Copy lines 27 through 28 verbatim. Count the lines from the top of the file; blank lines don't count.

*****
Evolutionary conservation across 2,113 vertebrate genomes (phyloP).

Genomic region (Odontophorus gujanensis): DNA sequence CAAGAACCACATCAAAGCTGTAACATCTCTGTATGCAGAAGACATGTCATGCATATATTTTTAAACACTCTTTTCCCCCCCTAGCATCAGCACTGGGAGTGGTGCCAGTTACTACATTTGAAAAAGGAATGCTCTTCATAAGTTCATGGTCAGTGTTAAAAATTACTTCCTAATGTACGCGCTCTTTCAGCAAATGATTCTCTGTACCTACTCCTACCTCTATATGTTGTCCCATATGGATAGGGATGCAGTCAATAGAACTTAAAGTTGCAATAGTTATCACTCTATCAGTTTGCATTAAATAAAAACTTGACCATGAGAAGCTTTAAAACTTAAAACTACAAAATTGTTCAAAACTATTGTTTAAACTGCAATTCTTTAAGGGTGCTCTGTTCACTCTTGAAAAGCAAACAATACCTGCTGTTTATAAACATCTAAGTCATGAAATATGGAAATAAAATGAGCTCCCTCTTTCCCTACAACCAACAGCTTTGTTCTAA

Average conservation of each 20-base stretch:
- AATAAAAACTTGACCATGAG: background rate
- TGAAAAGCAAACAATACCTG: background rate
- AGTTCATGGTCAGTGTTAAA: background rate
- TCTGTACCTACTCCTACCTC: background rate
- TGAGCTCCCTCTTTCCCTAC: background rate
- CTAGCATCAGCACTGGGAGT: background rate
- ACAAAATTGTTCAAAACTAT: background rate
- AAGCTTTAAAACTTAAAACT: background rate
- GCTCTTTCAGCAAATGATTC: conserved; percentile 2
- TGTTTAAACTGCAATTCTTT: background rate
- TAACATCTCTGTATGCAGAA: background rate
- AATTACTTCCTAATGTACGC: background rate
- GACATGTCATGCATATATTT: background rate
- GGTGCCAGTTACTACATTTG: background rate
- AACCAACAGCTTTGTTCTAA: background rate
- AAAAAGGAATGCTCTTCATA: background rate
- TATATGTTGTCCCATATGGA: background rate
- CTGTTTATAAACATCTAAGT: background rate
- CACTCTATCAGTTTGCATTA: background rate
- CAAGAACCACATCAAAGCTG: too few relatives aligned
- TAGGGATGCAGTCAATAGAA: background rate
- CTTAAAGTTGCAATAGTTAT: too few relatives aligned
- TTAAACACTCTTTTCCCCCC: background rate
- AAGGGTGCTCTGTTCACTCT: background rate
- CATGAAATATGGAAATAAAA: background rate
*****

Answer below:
- AAGGGTGCTCTGTTCACTCT: background rate
- CATGAAATATGGAAATAAAA: background rate